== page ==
Does the CFAA apply to voting machine hacks?
- By Derek B. Johnson
- Aug 30, 2018
For decades, the Computer Fraud and Abuse Act served as the U.S. government's most powerful tool to prosecute hackers. Over the years, virtually every high-profile cybercrime case in which federal prosecutors brought forth charges – from Aaron Swartz and Marcus Hutchins to Russian and Iranian -backed hacking groups – has used the CFAA as its cornerstone statute.
As the U.S. heads into the 2018 mid-term elections, the government is facing intense political pressure to harden the security around election systems, while the Trump administration has also come under fire for not doing enough to draw bright lines around election infrastructure and signal to foreign nations that interference will come with great consequences.
Recent documents and comments from the Department of Justice indicate that when it comes to prosecuting the most high-profile form of interference – hacking and compromising voting machines – the government may end up going to war without its most potent weapon.
In July, the DOJ cyber digital task force released a report assessing the department's work in the cyber arena. While it calls CFAA the "principal tool" for prosecuting computer-related crimes, buried within the report are several passages expressing skepticism over whether the law would apply to individuals who hack into electronic voting machines.
The CFAA "currently does not prohibit the act of hacking a voting machine in many common situations," the report reads. "In general, the CFAA only prohibits hacking computers that are connected to the Internet (or that meet other narrow criteria for protection). In many conceivable situations, electronic voting machines will not meet those criteria, as they are typically kept off the Internet."
The heart of the CFAA allows the government to prosecute anyone who has "knowingly accessed a computer without authorization or exceeding authorized access." It has been used over the years to prosecute and convict a wide range of digital activities, from hacking into an organization's systems and networks, stealing or altering sensitive data or designing and spreading malware. Controversially, it has also been interpreted and used to criminally charge far less nefarious activities that have opened the law up to criticisms of overreach.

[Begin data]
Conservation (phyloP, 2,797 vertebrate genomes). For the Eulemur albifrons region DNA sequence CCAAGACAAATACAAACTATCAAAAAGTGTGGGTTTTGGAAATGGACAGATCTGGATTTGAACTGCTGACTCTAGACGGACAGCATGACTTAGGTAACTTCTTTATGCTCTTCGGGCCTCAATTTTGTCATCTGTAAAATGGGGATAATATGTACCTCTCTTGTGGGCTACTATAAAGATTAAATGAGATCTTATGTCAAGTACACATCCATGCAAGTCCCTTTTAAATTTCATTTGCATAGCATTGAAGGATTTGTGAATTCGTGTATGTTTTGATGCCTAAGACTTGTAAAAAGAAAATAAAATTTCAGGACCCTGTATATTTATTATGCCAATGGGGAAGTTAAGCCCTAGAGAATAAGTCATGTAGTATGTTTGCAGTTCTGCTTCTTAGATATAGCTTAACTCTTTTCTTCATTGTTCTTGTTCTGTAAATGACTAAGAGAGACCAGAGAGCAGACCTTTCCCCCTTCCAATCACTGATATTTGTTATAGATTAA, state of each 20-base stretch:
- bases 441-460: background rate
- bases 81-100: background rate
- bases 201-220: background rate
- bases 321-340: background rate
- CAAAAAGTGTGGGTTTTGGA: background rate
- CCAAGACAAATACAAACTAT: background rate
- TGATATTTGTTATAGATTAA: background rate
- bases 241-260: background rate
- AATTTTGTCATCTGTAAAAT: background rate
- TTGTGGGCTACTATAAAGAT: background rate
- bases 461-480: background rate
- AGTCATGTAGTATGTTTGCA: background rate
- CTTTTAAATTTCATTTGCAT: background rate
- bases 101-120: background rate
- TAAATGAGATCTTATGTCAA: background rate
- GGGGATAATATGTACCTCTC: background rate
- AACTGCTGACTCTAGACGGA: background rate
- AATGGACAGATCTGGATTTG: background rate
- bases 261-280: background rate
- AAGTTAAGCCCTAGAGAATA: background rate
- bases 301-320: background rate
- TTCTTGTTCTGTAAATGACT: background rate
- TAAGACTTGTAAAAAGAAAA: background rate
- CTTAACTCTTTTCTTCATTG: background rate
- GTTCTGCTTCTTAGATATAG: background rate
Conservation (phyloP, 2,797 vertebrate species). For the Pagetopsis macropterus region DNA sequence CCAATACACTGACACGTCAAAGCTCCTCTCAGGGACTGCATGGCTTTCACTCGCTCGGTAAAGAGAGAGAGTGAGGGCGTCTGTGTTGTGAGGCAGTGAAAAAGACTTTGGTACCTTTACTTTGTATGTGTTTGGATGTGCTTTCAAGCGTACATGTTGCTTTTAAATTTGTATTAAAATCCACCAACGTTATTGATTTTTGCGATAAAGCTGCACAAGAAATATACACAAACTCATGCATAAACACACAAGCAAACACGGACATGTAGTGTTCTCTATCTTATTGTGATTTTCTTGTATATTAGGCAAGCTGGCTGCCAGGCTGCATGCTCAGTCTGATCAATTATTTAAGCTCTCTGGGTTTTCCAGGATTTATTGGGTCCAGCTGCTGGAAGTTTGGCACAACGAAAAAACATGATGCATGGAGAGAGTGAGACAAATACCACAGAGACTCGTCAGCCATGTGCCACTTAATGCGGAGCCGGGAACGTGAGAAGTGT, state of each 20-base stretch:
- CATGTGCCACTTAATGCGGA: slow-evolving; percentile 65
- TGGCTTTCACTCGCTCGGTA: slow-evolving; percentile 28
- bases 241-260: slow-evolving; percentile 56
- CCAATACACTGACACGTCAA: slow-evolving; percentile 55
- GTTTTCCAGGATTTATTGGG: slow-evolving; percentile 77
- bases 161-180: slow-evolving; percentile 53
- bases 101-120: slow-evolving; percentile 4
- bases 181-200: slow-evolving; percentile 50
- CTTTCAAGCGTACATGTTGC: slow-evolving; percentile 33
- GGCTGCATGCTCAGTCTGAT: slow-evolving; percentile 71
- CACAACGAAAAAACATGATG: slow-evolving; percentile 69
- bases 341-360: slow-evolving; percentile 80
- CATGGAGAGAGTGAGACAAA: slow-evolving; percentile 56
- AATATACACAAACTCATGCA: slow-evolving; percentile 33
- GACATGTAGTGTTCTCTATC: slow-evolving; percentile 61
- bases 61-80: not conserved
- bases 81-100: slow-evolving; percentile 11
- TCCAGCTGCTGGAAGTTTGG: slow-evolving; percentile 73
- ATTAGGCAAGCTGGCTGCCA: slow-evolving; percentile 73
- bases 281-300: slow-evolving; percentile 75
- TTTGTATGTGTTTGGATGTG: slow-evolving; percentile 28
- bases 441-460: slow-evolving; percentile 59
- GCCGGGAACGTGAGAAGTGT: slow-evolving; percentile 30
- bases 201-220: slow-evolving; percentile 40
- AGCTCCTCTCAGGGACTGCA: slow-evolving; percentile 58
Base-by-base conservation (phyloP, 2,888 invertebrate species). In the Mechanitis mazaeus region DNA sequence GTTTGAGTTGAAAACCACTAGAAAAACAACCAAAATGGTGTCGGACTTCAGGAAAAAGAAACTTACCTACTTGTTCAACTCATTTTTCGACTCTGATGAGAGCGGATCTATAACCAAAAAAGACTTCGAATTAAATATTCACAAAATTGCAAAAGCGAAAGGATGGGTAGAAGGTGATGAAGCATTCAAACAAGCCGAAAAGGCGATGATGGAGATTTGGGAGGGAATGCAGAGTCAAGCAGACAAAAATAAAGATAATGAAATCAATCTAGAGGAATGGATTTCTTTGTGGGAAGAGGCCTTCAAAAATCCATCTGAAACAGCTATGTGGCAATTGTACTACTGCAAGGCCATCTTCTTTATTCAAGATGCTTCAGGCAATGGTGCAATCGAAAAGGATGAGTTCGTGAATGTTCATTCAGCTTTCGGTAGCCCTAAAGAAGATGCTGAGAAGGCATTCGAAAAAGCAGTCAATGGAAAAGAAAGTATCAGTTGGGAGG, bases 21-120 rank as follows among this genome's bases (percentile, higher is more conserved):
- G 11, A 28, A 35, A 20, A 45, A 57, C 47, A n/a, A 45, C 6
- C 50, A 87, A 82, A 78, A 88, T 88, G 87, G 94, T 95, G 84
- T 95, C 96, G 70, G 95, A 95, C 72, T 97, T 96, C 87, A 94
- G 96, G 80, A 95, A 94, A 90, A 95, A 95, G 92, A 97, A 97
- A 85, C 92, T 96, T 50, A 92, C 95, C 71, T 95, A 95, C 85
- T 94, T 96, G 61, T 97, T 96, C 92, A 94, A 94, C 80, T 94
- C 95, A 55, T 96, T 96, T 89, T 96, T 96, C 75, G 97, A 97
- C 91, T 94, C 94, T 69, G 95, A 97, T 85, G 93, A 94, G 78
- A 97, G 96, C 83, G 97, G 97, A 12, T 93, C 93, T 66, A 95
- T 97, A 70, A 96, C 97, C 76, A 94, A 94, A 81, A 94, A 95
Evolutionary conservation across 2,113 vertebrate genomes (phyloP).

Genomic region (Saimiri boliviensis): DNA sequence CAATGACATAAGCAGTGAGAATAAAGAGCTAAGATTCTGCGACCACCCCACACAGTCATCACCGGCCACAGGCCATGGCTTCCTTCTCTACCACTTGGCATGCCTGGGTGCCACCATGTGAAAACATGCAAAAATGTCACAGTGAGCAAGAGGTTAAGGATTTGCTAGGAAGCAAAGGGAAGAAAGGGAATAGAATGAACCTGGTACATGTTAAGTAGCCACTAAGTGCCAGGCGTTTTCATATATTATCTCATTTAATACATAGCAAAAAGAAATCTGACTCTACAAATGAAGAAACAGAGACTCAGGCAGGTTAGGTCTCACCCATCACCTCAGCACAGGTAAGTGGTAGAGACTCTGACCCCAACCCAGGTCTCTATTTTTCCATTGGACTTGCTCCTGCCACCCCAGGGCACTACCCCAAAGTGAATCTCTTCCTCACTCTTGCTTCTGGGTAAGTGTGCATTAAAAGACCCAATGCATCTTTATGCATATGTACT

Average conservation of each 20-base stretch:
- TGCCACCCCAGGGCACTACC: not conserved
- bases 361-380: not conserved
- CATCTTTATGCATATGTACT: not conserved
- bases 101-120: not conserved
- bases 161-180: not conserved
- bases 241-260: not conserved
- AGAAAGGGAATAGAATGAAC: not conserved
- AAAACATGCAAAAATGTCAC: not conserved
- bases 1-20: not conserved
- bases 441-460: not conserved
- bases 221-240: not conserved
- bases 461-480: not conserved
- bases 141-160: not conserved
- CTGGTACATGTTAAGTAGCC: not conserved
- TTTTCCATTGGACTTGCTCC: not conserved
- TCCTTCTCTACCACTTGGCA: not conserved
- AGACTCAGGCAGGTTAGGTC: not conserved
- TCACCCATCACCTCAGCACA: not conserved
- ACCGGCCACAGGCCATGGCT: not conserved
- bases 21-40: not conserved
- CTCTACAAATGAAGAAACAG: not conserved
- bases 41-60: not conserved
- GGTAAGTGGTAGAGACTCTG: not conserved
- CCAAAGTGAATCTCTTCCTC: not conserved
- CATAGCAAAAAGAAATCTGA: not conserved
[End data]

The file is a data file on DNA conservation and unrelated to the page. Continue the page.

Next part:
In congressional testimony August 21, Associate Deputy Attorney General Sujit Raman expanded on the department's position, saying that the CFAA draws a substantial portion of its authority from the Commerce Clause, an enumerated power in the U.S. Constitution that gives Congress and the federal government broad jurisdiction over activities that affect intra- and interstate commerce. However, DOJ officials worry that because voting machines are (in theory though not always in practice) disconnected from the Internet, their ability to affect interstate commerce is limited.
"We are concerned that courts might conclude that the Commerce Clause power, alone, does not reach voting machine computers that are not used in a commercial setting, are not used in interstate communication, and are typically never connected to the Internet or to any other network," Raman stated in his written testimony.
The CFAA has come under fire in the past by white hat hackers and digital rights groups for criminalizing activities, such as software vulnerability research , that are considered widely legitimate activities today. The DOJ's position has puzzled some legal experts, particularly those who have in the past criticized the government for relying on overly broad interpretations of the 1986 law's applicability.
Law professor Orin Kerr wrote on Twitter that "it doesn't seem hard to argue that computers, in the aggregate, have an effect on interstate commerce."
Kerr also questioned whether the DOJ's legal interpretation was being influenced by politics. By setting a lower bar for its current legal authorities, it could provide cover for lawmakers to give the appearance of taking action on a hot-button issue.
"It's also possible that this is a fake problem that enables a fake solution: By suggesting the CFAA doesn't apply to voting machines, Congress can 'do something' about election hacking by passing a law that explicitly covers voting machines -- even though the law covers this now," Kerr continued.
Both the DOJ report and Raman note that Congress could conceivably rely on other authorities, such as its constitutional power to regulate federal elections, to criminally prosecute hackers who compromise voting machines, but do not cite any specific laws. Raman pressed lawmakers to update the CFAA, unamended since 2008, in a number of ways, including specifying that electronic voting machines would quality as protected computers.
Sen. Richard Blumenthal (D-Conn.), who recently referred to alleged Russian interference and influence operations during the 2016 presidential election as "an act of war," introduced legislation in July that would include voting machines and other election information systems under the CFAA.
Derek B. Johnson is a senior staff writer at FCW, covering governmentwide IT policy, cybersecurity and a range of other federal technology issues.
Prior to joining FCW, Johnson was a freelance technology journalist. His work has appeared in The Washington Post, GoodCall News, Foreign Policy Journal, Washington Technology, Elevation DC, Connection Newspapers and The Maryland Gazette.
Johnson has a Bachelor's degree in journalism from Hofstra University and a Master's degree in public policy from George Mason University. He can be contacted at [email protected], or follow him on Twitter @derekdoestech.
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